Plaintiffs seeking class certification of a group of California employees failed to establish that certification was proper, according to a federal district court in California. Additionally, the court preemptively denied approval of a nationwide collective action under the Fair Labor Standards Act, determining that the putative class members’ experiences varied too vastly. The case, Till et al. v. Saks, Inc., No. C 11-00504 SBA (N.D. Cal. Sept. 30, 2013), was brought by Dawn Till, a former Assistant Manager and Team Merchandise Manager for Defendants, and…

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14 Oct 2013 Employment Law Legislative Agenda in Ohio Mirrors National Scene

As the Ohio General Assembly swings back into action this fall, there are several pieces of employment related legislation that mirror areas getting attention nationally: 1. Ohio passed a concealed carry law in 2006, but the law specifically allows employers to prohibit weapons on the employer’s premises.  The most controversial aspect of this law with gun rights advocates is that employees may be prohibited from storing weapons in their vehicles.  There is some legislative support to taking away the employer’s ability to impose this restriction. …

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14 Oct 2013 Five Things to Consider When Creating a Bring Your Own Device (BYOD) Policy

As employers and employees become more heavily dependent upon immediate communications through the use of smart phones, many companies still have not created or implemented Bring Your Own Device (BYOD) policies. As a result, employers are vulnerable in having their confidential business and trade secret information exposed, or worse, taken. Employers also risk having legal claims, such as harassment or defamation, asserted against them because of the communications employees make using their smart phones. To minimize these risks, employers may want to consider implementing sound…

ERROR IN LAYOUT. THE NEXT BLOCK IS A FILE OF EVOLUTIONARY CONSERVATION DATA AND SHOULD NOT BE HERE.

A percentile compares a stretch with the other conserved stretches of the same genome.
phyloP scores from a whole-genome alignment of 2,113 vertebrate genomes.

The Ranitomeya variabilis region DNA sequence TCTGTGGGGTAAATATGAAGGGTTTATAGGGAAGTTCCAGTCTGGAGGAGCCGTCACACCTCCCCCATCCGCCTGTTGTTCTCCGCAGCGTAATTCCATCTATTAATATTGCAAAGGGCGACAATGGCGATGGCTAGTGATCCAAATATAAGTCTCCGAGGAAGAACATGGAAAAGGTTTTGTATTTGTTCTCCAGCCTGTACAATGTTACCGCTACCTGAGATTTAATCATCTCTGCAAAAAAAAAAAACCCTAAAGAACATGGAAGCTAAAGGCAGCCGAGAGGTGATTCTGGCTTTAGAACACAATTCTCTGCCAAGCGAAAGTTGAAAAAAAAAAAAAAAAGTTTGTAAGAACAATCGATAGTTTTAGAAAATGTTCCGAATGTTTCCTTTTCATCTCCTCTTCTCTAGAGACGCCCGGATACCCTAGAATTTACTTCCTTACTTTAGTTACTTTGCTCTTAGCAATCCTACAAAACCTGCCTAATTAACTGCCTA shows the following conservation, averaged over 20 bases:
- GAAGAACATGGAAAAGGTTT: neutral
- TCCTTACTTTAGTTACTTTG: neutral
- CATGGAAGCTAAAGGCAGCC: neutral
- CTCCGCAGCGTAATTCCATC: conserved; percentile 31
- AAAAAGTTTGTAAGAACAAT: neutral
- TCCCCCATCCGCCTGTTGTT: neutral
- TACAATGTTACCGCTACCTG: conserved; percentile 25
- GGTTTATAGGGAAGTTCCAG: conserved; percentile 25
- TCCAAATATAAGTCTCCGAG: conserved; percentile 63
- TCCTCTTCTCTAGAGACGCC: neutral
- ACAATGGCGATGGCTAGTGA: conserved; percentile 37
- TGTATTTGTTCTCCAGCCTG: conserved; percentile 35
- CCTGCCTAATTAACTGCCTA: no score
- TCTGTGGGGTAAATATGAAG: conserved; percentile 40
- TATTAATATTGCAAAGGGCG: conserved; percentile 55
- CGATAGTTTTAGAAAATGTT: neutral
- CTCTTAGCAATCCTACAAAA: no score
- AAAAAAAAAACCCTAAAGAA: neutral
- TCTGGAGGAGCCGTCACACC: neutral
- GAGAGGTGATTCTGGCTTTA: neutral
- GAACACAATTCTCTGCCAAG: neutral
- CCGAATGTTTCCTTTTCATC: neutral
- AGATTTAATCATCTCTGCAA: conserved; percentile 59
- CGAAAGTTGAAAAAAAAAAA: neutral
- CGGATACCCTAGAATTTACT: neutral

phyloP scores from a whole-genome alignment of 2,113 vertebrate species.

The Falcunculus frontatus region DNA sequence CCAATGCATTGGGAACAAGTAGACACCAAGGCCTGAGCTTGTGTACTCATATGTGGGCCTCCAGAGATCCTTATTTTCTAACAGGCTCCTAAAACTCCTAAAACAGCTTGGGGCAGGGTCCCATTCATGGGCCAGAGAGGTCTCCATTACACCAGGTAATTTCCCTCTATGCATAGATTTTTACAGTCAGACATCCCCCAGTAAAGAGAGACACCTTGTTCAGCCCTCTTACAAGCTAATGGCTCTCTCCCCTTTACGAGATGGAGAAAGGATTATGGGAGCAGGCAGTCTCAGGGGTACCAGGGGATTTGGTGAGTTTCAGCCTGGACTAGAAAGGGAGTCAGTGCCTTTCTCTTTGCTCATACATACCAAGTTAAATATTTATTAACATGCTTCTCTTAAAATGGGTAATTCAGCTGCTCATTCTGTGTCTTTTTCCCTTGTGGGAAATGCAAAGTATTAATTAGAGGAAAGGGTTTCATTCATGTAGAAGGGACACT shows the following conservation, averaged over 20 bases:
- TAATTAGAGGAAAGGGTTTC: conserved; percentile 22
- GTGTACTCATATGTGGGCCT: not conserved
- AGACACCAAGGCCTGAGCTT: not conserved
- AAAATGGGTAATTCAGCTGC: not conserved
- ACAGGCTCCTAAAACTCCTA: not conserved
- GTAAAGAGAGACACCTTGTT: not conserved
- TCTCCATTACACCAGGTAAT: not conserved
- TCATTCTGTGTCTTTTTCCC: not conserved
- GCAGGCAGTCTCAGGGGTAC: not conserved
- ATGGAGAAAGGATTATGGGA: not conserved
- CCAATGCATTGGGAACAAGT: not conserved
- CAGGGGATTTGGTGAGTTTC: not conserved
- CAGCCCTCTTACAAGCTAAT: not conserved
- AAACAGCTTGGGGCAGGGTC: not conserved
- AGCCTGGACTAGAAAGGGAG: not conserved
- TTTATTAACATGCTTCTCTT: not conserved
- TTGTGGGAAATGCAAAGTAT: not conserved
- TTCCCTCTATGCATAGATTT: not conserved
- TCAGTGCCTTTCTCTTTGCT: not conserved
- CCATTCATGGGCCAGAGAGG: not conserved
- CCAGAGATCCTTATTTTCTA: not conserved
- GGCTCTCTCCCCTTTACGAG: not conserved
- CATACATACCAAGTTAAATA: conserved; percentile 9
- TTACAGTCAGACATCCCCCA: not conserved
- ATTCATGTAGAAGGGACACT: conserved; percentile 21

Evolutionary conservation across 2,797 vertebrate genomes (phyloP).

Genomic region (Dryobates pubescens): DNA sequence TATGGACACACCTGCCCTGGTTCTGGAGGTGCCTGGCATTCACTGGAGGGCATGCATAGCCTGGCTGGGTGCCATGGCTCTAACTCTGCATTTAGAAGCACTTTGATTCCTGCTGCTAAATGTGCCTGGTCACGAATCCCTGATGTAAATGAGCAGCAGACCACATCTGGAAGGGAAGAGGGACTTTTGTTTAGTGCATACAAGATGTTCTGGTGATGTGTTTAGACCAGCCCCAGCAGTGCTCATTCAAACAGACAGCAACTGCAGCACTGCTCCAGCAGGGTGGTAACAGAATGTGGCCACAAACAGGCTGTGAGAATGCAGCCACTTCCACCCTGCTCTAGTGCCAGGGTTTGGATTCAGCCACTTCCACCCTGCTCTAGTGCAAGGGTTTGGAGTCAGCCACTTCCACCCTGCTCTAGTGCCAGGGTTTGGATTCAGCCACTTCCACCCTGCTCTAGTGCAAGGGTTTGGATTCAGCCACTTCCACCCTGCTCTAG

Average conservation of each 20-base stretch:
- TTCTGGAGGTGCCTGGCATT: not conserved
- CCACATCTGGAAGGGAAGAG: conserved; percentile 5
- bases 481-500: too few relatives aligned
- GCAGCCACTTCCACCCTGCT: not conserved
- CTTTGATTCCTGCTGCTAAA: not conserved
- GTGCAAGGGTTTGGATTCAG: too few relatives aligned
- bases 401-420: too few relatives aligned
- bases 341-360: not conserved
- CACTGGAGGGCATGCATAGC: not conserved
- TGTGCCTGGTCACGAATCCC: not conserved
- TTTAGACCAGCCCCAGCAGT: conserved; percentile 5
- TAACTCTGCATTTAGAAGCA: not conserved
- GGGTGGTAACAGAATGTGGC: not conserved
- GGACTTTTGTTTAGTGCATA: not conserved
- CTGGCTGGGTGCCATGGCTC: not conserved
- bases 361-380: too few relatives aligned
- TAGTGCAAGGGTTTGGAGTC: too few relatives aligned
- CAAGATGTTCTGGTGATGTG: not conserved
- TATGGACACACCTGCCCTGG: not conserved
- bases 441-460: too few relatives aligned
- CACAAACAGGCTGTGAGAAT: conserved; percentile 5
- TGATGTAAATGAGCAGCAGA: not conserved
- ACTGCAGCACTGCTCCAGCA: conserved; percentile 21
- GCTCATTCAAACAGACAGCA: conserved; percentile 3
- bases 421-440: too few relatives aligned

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11 Oct 2013 Another Criminal Background Case, Another Blow To The EEOC

Earlier this week, a divided Sixth Circuit Court of Appeals issued another blow to the Equal Employment Opportunity Commission (EEOC) in its pursuit of discrimination claims against employers and criminal background checks.  In a 2-1 decision, the appellate court affirmed the lower court’s award of $751,942 in attorney’s fees, expert witness fees and other litigation costs to Peoplemark, Inc. after the company produced thousands of documents refuting the allegation that it had a “blanket policy” of denying jobs to individuals with felony records.  (EEOC v….

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09 Oct 2013 Government Shutdown Continues And Enforcement Agencies Remain Closed

As we enter the second week of the government shutdown, the federal enforcement agencies remain closed. Among the closed enforcement agencies are the Equal Employment Opportunity Commission (EEOC) and the Department of Labor (DOL). Each agency has prepared contingency plans during the course of the shutdown. Although the Equal Employment Opportunity Commision (EEOC) is currently closed, it has indicated that the time limits for filing a charge of discrimination will not be extended during the shutdown. Instead, claimants are encouraged to still file the charge during the closure and…